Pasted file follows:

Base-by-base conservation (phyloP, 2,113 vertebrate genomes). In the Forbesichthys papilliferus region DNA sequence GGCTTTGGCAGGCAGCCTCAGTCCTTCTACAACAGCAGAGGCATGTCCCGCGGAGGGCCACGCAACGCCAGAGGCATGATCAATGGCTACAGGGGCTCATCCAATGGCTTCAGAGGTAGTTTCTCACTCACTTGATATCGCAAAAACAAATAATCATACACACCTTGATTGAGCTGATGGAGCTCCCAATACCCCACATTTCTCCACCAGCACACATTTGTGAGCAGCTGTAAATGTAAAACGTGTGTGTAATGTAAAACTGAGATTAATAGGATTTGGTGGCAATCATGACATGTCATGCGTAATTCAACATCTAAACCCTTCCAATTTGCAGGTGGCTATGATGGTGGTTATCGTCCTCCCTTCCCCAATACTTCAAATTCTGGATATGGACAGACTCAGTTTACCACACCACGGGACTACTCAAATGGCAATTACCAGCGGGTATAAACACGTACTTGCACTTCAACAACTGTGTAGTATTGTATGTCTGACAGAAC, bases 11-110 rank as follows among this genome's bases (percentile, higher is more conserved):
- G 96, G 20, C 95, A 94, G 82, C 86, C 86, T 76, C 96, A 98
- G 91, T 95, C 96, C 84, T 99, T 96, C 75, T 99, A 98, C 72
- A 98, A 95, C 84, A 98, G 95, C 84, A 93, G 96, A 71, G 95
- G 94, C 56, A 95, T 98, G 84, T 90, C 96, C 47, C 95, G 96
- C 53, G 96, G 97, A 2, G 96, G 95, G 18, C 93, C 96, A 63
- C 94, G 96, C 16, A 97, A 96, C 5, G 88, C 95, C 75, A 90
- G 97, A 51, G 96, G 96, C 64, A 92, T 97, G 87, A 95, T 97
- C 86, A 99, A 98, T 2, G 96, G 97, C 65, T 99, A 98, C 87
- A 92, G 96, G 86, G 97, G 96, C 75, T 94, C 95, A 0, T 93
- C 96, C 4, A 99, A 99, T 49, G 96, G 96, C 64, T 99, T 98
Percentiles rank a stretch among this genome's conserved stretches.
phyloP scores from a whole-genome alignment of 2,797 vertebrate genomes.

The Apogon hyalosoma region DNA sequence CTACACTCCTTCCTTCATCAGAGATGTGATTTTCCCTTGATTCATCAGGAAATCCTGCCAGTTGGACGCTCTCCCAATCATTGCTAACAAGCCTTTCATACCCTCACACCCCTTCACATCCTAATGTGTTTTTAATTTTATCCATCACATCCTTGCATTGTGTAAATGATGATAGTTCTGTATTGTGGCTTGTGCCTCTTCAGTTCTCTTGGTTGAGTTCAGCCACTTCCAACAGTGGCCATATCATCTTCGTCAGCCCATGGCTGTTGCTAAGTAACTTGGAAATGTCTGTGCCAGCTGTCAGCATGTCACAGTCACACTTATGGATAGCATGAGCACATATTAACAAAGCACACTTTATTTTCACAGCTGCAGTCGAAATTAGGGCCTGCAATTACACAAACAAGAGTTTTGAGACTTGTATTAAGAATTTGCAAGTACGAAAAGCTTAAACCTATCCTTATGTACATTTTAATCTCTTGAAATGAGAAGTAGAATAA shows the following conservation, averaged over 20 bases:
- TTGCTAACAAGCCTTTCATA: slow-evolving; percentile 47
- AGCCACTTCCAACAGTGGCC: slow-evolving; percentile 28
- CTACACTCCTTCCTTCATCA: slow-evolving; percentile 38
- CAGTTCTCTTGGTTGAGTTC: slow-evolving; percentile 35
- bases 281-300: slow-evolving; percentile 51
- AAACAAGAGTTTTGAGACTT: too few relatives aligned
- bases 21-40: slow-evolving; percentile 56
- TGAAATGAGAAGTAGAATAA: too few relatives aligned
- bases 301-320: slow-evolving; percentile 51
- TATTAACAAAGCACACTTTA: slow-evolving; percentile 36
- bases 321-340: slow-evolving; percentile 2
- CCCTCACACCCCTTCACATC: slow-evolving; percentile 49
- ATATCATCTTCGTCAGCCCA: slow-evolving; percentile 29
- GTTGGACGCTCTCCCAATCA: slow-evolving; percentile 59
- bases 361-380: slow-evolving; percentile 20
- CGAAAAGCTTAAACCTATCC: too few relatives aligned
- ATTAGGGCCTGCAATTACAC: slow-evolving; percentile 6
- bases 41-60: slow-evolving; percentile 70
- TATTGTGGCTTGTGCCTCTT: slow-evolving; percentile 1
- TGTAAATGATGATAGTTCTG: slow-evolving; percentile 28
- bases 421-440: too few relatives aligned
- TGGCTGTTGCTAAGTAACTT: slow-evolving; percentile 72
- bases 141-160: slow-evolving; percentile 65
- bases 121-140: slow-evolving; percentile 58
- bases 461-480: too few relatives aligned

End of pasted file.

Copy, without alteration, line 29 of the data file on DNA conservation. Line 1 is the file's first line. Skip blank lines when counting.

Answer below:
- bases 361-380: slow-evolving; percentile 20